How to Socialise Your Puppy Correctly

Jackie Abikhair

By Jackie Abikhair

How can you socialise your puppy to ensure that they love you but are friendly enough so that your puppy doesn’t become a total embarrassment when you take them anywhere as they grow up?

Most people want a dog who loves all people and doesn’t bark or growl at friends or when they’re out and about on walks. No one wants to have an aggressive dog that they can’t control. There are typically two opinions on how to socialise a puppy (in this article we will mainly discuss socialising your puppy with other people, but the same principles apply to socialising your puppy to other dogs).

Common Puppy Socialisation Philosophies

The first is that your puppy needs to meet and play with as many people and dogs as possible before 16 weeks (this is usually the end of his socialization period). This is the more traditional method of socialisation and the one recommended by many vets.

The second is that your puppy needs to think that you are the only thing that matters in his life. You’re encouraged to get and keep your puppy focussed on you and to not introduce it to many people. They’re treated as distractions that you need to work through. This is becoming increasingly common and is often referred to as ‘neutralization’. This way of socialisation is common in the sports world.

“Most people want a dog who loves all people and doesn’t bark or growl at friends or when they’re out and about on walks. No one wants to have an aggressive dog that they can’t control.”

What’s the Fall Out?

The first scenario is far more common. This creates a highly social puppy with strangers, and can often result in an extremely distractible, hard to train dog when it goes right. When it goes wrong, you can end up with a puppy that is scared of people, because either your puppy was slightly nervous to start and was forced to interact with a person or dog that they found scary.

The second scenario creates a dog that is neutral to everything and only wants to interact with its owner. This makes training much easier, but it can result in a dog that doesn’t cope well with social situations involving other people or dogs.

Which One is Best?

Which one is right? Well, it depends on the dog. Both can be well suited to some dogs, but the best results are achieved by formatting a customized socialization plan for your individual puppy that falls between those two extremes. 

But for now, we’re going to talk about what the goals of socialization should be:
1. A dog that is comfortable interacting with people in regular, everyday situations.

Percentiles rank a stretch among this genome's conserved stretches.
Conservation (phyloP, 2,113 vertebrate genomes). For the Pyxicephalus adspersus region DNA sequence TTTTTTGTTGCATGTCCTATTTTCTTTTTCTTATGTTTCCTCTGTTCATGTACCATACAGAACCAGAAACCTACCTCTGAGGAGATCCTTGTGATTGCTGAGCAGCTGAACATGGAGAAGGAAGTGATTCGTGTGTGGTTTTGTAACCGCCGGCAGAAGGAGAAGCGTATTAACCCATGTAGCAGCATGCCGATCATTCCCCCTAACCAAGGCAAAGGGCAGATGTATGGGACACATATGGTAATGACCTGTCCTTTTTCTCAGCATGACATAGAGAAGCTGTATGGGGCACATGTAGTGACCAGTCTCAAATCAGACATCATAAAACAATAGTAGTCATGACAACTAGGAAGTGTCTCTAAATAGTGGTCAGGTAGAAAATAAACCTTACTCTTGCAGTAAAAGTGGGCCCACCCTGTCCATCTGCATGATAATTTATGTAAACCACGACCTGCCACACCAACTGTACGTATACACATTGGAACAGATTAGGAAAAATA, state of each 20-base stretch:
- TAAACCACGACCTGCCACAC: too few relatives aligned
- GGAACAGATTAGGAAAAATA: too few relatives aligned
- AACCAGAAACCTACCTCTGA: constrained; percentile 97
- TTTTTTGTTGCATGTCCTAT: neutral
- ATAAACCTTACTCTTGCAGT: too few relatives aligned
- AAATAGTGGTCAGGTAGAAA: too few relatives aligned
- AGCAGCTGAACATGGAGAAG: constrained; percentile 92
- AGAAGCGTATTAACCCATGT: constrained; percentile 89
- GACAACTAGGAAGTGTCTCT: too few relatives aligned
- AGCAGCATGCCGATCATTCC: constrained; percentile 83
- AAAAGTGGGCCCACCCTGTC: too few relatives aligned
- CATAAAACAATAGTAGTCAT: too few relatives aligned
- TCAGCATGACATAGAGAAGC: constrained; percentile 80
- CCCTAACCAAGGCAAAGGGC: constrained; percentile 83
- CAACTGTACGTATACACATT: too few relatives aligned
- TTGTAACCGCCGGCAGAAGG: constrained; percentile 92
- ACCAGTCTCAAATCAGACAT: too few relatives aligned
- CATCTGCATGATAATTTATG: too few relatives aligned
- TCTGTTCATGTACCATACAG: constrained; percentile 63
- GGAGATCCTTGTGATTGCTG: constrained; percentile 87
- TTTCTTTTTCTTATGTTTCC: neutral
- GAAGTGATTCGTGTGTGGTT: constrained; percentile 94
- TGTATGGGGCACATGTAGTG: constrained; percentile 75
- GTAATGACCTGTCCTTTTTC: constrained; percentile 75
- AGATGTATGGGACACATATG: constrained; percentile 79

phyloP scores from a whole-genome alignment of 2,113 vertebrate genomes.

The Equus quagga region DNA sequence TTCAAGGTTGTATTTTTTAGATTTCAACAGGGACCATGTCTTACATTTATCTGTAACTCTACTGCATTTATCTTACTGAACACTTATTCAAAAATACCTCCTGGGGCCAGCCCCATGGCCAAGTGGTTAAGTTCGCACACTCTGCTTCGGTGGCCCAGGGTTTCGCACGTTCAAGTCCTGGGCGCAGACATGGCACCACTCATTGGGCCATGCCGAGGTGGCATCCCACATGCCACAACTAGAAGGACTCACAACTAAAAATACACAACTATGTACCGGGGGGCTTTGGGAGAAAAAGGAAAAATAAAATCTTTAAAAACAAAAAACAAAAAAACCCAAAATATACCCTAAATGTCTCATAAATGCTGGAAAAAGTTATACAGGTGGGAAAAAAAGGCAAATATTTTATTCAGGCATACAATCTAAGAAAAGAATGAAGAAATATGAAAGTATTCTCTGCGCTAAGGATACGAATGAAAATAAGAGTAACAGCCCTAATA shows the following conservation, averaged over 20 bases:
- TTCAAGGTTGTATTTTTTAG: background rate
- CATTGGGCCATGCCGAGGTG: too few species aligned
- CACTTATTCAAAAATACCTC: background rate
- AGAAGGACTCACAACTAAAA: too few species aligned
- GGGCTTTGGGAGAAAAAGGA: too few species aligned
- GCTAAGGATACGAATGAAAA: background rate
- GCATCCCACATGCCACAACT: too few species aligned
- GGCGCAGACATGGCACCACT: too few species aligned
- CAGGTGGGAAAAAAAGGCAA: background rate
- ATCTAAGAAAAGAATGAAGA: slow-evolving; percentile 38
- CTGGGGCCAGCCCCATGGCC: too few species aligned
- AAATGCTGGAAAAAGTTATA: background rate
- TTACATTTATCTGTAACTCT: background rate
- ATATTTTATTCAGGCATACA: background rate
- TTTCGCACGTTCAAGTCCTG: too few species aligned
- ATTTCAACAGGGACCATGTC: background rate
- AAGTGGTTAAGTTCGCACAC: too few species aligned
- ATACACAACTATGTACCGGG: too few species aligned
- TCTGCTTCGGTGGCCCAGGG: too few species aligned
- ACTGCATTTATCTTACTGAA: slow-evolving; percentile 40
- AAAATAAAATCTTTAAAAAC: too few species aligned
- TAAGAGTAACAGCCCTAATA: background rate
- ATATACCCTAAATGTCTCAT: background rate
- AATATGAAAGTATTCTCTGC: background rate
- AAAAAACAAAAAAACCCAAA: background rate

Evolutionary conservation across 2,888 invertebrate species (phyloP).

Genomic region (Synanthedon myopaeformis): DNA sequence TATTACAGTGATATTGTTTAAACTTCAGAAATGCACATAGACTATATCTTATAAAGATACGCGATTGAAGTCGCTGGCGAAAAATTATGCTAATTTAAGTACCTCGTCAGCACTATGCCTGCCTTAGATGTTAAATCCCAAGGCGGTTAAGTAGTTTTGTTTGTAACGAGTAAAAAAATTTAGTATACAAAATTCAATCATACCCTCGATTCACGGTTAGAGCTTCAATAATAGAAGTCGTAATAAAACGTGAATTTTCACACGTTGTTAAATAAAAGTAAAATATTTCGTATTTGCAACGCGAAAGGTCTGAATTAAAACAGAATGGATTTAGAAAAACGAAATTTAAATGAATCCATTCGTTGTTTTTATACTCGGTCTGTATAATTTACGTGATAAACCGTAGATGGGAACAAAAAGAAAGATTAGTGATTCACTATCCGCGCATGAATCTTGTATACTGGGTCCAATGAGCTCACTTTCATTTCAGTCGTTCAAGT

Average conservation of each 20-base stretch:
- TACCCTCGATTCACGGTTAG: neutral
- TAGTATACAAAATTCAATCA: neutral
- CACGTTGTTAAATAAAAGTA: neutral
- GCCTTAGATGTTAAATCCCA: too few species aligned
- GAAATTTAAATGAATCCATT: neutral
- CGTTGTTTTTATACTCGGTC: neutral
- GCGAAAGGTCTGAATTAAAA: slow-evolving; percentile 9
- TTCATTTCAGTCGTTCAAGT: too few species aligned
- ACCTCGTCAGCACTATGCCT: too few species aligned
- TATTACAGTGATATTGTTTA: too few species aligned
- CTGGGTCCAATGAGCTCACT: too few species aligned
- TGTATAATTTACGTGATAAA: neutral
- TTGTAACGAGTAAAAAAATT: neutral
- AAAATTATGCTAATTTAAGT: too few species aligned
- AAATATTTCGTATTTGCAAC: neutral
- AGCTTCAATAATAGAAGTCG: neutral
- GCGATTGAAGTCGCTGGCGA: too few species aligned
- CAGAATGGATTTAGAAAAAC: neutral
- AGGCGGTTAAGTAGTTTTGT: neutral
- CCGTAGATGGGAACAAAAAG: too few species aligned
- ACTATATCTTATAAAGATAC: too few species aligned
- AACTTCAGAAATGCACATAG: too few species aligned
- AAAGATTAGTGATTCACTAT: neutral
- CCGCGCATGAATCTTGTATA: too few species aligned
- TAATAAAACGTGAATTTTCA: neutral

2. A dog that is comfortable interacting with a wide range of people, including children, the elderly and disabled.
3. A dog that, unless told otherwise, will automatically ignore strangers in favour of their owner.

In a Nutshell

The ideal dog is one that values his owner more than other people, but is still sociable. Achieving this may seem like an intensive process, but if we slack on socialization and our dog develops problems, those problems will take a heck of a lot more work to fix.

An ounce of prevention is worth it. Most puppy classes run until the puppies hit 16 weeks of age. A lot of books and resources recommend that the majority of socialization happen before that point. But what a lot of people don’t recognize is that socialization really shouldn’t stop until the dog hits maturity, if at all. Just because a dog hits the end of their critical socialization period around 16 weeks, doesn’t mean that they cease learning social skills or making positive and negative associations with the world around them.

Where does Obedience Training Fit In?

Socialization should be a primary focus – much more so than obedience training – for at least 6 months and beyond while your puppy goes through developmental stages and fear periods. A dog can always learn to sit, down and heel, but they can’t necessarily learn the social skills needed to fit into today’s society.

Jane Adams is an exceptionally talented dog trainer based in Australia. She has a wealth of experience and knowledge about how to help dogs and we are honoured that she has agreed to share this blog post with you guys.

Did you find these tips helpful?

Did you find this blog post helpful? Leave me a comment below and tell me what you plan to change or something that you learned that you are going to try with your pup!

Need Some Help with Your Dog?

The whole reason I’m a dog trainer is to keep dog out of shelters and rescues and off death row. The best way to do that is to keep dogs with their families! So, I’ve put together some resources to help you with your dog! It’s all kept in The Dog Training Lab – you’ll find heaps of free resources, just pop your email address in The Free Resources Hub to get access and you’re set! 

What information is in there? Tips to help you with walking your dog on lead, toilet training, problem barking and so much more!

About SolutionK9 Luzelle & Walter

Hey, I’m Luzelle!

If it has to do with transforming your naughty, embarrassing, frustrating or worrying dog into an obedient, well behaved member of the canine society that you can actually enjoy spending your life with, I can help.

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